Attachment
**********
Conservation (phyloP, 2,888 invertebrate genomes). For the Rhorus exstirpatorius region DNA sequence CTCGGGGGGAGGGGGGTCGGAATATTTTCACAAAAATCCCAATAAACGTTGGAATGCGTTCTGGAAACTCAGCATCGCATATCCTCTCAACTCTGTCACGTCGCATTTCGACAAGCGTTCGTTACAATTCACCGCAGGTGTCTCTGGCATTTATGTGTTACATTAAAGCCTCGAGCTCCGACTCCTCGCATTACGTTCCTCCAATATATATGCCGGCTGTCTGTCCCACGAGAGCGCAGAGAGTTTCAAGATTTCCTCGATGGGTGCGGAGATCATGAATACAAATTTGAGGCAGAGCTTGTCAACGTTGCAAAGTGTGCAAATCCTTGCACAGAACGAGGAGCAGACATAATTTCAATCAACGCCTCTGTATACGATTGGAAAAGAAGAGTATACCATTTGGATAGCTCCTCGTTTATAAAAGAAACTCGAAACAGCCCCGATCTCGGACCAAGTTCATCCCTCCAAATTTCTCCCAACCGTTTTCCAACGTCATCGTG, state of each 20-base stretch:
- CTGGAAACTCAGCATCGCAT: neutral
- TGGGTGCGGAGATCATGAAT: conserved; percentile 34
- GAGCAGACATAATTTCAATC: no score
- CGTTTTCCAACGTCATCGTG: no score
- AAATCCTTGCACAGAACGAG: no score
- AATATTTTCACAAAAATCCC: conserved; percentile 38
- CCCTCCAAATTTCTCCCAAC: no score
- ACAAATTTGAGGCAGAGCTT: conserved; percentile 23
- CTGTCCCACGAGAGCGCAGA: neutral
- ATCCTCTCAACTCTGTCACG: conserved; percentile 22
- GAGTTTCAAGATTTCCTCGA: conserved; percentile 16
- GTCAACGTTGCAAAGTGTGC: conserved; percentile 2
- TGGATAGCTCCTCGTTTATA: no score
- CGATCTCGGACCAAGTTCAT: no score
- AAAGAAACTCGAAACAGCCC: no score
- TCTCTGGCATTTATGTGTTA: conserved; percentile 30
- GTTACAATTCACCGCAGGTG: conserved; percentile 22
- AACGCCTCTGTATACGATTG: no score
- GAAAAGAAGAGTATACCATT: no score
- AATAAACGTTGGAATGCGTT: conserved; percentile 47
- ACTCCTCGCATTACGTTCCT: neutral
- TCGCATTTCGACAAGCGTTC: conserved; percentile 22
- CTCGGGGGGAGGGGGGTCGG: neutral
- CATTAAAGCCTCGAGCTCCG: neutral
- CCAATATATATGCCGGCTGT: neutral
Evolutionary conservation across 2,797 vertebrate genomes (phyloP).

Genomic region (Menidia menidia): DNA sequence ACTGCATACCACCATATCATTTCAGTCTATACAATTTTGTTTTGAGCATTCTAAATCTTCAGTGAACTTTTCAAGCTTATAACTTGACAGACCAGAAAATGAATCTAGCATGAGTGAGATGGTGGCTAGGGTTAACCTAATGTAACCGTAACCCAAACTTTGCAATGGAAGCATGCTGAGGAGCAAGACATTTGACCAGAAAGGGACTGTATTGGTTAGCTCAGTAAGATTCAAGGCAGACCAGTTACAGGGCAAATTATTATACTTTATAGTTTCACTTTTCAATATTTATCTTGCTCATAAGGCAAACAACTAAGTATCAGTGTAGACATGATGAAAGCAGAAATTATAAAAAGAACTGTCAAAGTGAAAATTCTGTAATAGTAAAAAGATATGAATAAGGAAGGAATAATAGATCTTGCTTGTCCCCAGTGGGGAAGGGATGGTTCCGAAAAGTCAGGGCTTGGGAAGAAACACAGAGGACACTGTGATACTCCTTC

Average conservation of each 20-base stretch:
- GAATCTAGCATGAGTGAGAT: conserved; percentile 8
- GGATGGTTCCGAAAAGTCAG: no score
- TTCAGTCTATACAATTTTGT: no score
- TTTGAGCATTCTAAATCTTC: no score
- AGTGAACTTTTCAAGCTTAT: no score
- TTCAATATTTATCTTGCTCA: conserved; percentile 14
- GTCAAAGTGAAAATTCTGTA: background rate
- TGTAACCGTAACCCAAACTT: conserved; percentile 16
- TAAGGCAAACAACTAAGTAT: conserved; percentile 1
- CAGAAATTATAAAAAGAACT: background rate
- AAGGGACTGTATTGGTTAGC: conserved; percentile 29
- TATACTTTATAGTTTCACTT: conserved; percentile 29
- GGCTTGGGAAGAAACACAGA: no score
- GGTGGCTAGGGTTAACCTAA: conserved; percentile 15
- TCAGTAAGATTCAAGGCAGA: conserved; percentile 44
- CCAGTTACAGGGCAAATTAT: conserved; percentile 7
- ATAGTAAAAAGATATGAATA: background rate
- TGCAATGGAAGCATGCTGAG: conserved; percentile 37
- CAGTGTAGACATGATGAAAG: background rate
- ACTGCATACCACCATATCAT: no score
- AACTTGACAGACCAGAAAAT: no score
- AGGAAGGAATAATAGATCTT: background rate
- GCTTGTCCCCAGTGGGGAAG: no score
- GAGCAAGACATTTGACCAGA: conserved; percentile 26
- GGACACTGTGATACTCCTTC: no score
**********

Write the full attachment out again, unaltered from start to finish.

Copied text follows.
Conservation (phyloP, 2,888 invertebrate genomes). For the Rhorus exstirpatorius region DNA sequence CTCGGGGGGAGGGGGGTCGGAATATTTTCACAAAAATCCCAATAAACGTTGGAATGCGTTCTGGAAACTCAGCATCGCATATCCTCTCAACTCTGTCACGTCGCATTTCGACAAGCGTTCGTTACAATTCACCGCAGGTGTCTCTGGCATTTATGTGTTACATTAAAGCCTCGAGCTCCGACTCCTCGCATTACGTTCCTCCAATATATATGCCGGCTGTCTGTCCCACGAGAGCGCAGAGAGTTTCAAGATTTCCTCGATGGGTGCGGAGATCATGAATACAAATTTGAGGCAGAGCTTGTCAACGTTGCAAAGTGTGCAAATCCTTGCACAGAACGAGGAGCAGACATAATTTCAATCAACGCCTCTGTATACGATTGGAAAAGAAGAGTATACCATTTGGATAGCTCCTCGTTTATAAAAGAAACTCGAAACAGCCCCGATCTCGGACCAAGTTCATCCCTCCAAATTTCTCCCAACCGTTTTCCAACGTCATCGTG, state of each 20-base stretch:
- CTGGAAACTCAGCATCGCAT: neutral
- TGGGTGCGGAGATCATGAAT: conserved; percentile 34
- GAGCAGACATAATTTCAATC: no score
- CGTTTTCCAACGTCATCGTG: no score
- AAATCCTTGCACAGAACGAG: no score
- AATATTTTCACAAAAATCCC: conserved; percentile 38
- CCCTCCAAATTTCTCCCAAC: no score
- ACAAATTTGAGGCAGAGCTT: conserved; percentile 23
- CTGTCCCACGAGAGCGCAGA: neutral
- ATCCTCTCAACTCTGTCACG: conserved; percentile 22
- GAGTTTCAAGATTTCCTCGA: conserved; percentile 16
- GTCAACGTTGCAAAGTGTGC: conserved; percentile 2
- TGGATAGCTCCTCGTTTATA: no score
- CGATCTCGGACCAAGTTCAT: no score
- AAAGAAACTCGAAACAGCCC: no score
- TCTCTGGCATTTATGTGTTA: conserved; percentile 30
- GTTACAATTCACCGCAGGTG: conserved; percentile 22
- AACGCCTCTGTATACGATTG: no score
- GAAAAGAAGAGTATACCATT: no score
- AATAAACGTTGGAATGCGTT: conserved; percentile 47
- ACTCCTCGCATTACGTTCCT: neutral
- TCGCATTTCGACAAGCGTTC: conserved; percentile 22
- CTCGGGGGGAGGGGGGTCGG: neutral
- CATTAAAGCCTCGAGCTCCG: neutral
- CCAATATATATGCCGGCTGT: neutral
Evolutionary conservation across 2,797 vertebrate genomes (phyloP).

Genomic region (Menidia menidia): DNA sequence ACTGCATACCACCATATCATTTCAGTCTATACAATTTTGTTTTGAGCATTCTAAATCTTCAGTGAACTTTTCAAGCTTATAACTTGACAGACCAGAAAATGAATCTAGCATGAGTGAGATGGTGGCTAGGGTTAACCTAATGTAACCGTAACCCAAACTTTGCAATGGAAGCATGCTGAGGAGCAAGACATTTGACCAGAAAGGGACTGTATTGGTTAGCTCAGTAAGATTCAAGGCAGACCAGTTACAGGGCAAATTATTATACTTTATAGTTTCACTTTTCAATATTTATCTTGCTCATAAGGCAAACAACTAAGTATCAGTGTAGACATGATGAAAGCAGAAATTATAAAAAGAACTGTCAAAGTGAAAATTCTGTAATAGTAAAAAGATATGAATAAGGAAGGAATAATAGATCTTGCTTGTCCCCAGTGGGGAAGGGATGGTTCCGAAAAGTCAGGGCTTGGGAAGAAACACAGAGGACACTGTGATACTCCTTC

Average conservation of each 20-base stretch:
- GAATCTAGCATGAGTGAGAT: conserved; percentile 8
- GGATGGTTCCGAAAAGTCAG: no score
- TTCAGTCTATACAATTTTGT: no score
- TTTGAGCATTCTAAATCTTC: no score
- AGTGAACTTTTCAAGCTTAT: no score
- TTCAATATTTATCTTGCTCA: conserved; percentile 14
- GTCAAAGTGAAAATTCTGTA: background rate
- TGTAACCGTAACCCAAACTT: conserved; percentile 16
- TAAGGCAAACAACTAAGTAT: conserved; percentile 1
- CAGAAATTATAAAAAGAACT: background rate
- AAGGGACTGTATTGGTTAGC: conserved; percentile 29
- TATACTTTATAGTTTCACTT: conserved; percentile 29
- GGCTTGGGAAGAAACACAGA: no score
- GGTGGCTAGGGTTAACCTAA: conserved; percentile 15
- TCAGTAAGATTCAAGGCAGA: conserved; percentile 44
- CCAGTTACAGGGCAAATTAT: conserved; percentile 7
- ATAGTAAAAAGATATGAATA: background rate
- TGCAATGGAAGCATGCTGAG: conserved; percentile 37
- CAGTGTAGACATGATGAAAG: background rate
- ACTGCATACCACCATATCAT: no score
- AACTTGACAGACCAGAAAAT: no score
- AGGAAGGAATAATAGATCTT: background rate
- GCTTGTCCCCAGTGGGGAAG: no score
- GAGCAAGACATTTGACCAGA: conserved; percentile 26
- GGACACTGTGATACTCCTTC: no score